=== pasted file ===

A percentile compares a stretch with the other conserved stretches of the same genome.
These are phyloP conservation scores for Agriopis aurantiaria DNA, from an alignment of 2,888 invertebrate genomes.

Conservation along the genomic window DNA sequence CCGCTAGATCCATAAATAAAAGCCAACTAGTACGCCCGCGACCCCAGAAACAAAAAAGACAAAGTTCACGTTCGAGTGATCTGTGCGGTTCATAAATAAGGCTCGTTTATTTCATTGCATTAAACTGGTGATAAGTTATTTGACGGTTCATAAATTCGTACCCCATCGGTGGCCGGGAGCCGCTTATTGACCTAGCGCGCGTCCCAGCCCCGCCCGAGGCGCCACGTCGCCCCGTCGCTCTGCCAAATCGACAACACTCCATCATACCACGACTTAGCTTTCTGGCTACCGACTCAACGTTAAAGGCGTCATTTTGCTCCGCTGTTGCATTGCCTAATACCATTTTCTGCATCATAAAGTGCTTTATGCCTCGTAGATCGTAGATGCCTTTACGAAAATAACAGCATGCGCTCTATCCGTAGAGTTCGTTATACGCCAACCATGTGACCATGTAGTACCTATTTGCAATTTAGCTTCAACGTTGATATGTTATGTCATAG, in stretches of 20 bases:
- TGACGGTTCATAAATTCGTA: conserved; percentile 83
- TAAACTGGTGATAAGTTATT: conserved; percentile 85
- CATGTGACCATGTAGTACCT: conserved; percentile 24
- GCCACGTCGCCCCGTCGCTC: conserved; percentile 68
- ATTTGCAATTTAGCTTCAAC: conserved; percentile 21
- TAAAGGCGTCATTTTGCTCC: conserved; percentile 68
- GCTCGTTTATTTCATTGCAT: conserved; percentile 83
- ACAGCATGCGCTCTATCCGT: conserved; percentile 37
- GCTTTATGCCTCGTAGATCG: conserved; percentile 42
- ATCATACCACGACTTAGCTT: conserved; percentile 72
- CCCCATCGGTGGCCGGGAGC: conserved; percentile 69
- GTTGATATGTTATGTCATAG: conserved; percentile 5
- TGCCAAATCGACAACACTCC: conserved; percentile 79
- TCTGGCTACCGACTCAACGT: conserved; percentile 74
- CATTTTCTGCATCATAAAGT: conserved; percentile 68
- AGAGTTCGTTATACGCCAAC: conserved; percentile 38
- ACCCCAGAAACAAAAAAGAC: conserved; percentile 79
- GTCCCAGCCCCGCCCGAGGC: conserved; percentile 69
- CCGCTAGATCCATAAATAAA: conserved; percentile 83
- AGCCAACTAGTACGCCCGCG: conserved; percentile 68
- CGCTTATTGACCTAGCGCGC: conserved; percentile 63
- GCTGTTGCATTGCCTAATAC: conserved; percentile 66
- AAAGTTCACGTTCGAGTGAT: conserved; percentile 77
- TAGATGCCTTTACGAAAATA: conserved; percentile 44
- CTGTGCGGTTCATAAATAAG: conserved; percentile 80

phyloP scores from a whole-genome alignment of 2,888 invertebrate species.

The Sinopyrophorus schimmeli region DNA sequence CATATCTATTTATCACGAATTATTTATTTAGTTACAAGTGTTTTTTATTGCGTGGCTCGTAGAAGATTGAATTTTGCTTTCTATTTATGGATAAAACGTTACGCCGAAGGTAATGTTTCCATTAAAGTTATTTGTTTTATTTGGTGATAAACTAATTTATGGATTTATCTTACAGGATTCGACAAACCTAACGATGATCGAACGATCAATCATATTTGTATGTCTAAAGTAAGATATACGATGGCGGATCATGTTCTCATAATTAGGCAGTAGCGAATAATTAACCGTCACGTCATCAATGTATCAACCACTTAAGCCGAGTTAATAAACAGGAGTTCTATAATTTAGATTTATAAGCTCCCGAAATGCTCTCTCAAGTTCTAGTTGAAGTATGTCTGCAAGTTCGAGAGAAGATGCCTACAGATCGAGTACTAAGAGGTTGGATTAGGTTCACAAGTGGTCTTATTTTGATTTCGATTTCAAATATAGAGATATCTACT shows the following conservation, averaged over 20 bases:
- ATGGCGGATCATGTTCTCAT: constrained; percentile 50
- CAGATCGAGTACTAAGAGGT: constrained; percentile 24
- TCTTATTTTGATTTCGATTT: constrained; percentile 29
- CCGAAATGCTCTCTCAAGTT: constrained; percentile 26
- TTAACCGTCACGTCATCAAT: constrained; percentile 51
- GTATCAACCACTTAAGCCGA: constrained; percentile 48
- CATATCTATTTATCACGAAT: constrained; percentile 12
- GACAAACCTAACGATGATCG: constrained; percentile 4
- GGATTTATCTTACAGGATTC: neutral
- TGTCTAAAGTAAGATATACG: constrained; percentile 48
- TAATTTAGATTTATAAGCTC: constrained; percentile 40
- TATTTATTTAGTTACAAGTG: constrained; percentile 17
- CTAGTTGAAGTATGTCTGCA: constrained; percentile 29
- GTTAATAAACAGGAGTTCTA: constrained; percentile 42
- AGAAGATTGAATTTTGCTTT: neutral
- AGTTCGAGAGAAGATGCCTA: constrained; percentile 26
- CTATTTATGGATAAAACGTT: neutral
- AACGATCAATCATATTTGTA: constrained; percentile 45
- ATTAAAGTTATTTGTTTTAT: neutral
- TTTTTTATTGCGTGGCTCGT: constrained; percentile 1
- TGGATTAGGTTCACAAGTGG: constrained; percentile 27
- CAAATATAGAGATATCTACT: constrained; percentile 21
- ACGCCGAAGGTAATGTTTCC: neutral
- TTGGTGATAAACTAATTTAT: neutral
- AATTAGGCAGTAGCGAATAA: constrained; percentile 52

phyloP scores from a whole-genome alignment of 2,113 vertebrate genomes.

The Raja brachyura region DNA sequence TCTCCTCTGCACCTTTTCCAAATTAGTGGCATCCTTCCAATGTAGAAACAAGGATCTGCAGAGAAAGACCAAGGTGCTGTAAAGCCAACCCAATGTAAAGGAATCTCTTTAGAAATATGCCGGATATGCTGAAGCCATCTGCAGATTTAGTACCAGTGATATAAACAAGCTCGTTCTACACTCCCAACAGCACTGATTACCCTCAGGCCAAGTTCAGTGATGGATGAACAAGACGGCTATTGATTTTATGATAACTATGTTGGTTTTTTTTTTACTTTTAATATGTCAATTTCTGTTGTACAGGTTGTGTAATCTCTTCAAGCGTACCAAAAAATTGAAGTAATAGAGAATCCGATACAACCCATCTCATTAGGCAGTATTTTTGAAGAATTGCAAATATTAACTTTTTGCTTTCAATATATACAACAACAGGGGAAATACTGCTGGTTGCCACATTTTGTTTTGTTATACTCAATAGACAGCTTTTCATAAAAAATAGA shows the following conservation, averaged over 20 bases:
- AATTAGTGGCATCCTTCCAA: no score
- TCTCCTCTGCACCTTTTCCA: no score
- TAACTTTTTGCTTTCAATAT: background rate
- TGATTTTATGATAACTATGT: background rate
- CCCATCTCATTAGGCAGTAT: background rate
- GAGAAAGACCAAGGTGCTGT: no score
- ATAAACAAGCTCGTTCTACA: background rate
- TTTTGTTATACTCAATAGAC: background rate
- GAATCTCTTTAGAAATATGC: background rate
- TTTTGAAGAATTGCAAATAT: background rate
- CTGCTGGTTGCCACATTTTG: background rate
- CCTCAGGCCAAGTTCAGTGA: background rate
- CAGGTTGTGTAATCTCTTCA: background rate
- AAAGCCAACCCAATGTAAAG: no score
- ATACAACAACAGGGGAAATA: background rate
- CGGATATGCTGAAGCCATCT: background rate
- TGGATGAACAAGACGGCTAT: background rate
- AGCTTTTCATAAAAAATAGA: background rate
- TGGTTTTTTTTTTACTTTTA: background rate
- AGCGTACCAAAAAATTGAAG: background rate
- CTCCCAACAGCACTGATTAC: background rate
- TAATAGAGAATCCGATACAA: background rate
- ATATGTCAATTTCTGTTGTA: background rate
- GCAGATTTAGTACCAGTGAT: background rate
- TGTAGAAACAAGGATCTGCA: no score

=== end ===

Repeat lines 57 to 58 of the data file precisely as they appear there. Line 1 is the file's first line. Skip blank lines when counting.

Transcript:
The Raja brachyura region DNA sequence TCTCCTCTGCACCTTTTCCAAATTAGTGGCATCCTTCCAATGTAGAAACAAGGATCTGCAGAGAAAGACCAAGGTGCTGTAAAGCCAACCCAATGTAAAGGAATCTCTTTAGAAATATGCCGGATATGCTGAAGCCATCTGCAGATTTAGTACCAGTGATATAAACAAGCTCGTTCTACACTCCCAACAGCACTGATTACCCTCAGGCCAAGTTCAGTGATGGATGAACAAGACGGCTATTGATTTTATGATAACTATGTTGGTTTTTTTTTTACTTTTAATATGTCAATTTCTGTTGTACAGGTTGTGTAATCTCTTCAAGCGTACCAAAAAATTGAAGTAATAGAGAATCCGATACAACCCATCTCATTAGGCAGTATTTTTGAAGAATTGCAAATATTAACTTTTTGCTTTCAATATATACAACAACAGGGGAAATACTGCTGGTTGCCACATTTTGTTTTGTTATACTCAATAGACAGCTTTTCATAAAAAATAGA shows the following conservation, averaged over 20 bases:
- AATTAGTGGCATCCTTCCAA: no score